She didn't even like the secret bathroom! Or the rubber duckie! Do you have a heart of stone, woman? "Richard, this is definitely a gut job," Roberta sneers. "This is not a glamorous place; we like glamour." Woo boy. She realizes her budget ain't gonna get her a pre-war Candela co-op, right? Roberta scoffs at the asking price, and maybe she's right: The apartment has been PriceChopped down to $2.495 million.

Richard, history's biggest masochist, then takes his Palm Beach priss to The Dunhill at 401 East 84th Street, which is both above 77th Street and on the forsaken First Avenue. There, feisty Curbed favorite Jacky Teplitzky has them look around a 2,500-square-foot 3BR/3BA asking $2.5 million.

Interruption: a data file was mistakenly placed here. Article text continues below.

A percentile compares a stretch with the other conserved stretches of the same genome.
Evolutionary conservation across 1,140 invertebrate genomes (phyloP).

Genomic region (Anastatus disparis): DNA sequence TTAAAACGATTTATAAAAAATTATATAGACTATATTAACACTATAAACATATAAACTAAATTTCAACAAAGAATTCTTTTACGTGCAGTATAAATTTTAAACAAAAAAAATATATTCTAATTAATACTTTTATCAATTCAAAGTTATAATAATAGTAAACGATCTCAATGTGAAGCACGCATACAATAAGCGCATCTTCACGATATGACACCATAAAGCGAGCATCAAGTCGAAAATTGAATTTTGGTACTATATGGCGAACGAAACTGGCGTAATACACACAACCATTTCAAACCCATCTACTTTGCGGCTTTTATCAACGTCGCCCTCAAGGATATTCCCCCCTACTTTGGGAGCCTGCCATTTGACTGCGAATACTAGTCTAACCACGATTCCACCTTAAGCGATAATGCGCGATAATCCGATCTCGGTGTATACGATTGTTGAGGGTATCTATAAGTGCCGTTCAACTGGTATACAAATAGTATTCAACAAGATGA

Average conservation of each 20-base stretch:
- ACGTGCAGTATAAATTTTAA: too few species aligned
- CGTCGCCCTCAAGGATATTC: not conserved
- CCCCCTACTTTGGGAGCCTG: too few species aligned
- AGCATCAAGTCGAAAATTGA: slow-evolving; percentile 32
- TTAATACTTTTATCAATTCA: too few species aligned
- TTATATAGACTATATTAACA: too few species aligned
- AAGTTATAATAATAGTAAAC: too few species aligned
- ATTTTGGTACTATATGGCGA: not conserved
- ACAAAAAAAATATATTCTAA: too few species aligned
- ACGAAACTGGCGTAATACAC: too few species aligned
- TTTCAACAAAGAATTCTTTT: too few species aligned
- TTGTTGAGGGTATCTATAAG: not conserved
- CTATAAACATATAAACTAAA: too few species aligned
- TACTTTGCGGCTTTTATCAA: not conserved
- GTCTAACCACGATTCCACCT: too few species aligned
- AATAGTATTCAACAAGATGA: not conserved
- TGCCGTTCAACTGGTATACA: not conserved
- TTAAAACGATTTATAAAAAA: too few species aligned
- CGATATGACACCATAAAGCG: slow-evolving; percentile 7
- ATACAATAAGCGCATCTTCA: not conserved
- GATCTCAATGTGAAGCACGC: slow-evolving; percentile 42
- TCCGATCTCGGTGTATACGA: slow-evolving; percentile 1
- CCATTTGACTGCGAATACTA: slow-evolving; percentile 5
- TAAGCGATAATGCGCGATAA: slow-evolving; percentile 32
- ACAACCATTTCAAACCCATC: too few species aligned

It's a typical UES post-war high-rise, but the views sure are nice. Richard mentions them, and Roberta cattily replies, "I can see all the way to Lexington." Do people like this actually exist outside the realm of "reality" TV, and if so, why hasn't God sent a flood?

Things get worse from there. Try not to slip your head into a noose while watching this clip:

Roberta basically says she'd fire Richard for bringing her to these hinterlands?where her friends would never lower themselves by showing their faces in the area?if not for their friendship. Suddenly we're transported back to civilization, to Via Quadranno on 73rd between Madison and Fifth, where a piece of tiramisu costs an appropriate $10. Richard comes clean and tells Roberta that her budget is not going to cut it in her desired location. "The last place we came from had good views, the flow was there for thought it was in Queens!" says an exasperated Richard. "What's Queens?" Roberta responds. Just kidding, she agrees to talk to her hoseband (see what we did there?) about adjusting their expectations. They lift their cappuccinos and toast to...something. Ain't life grand?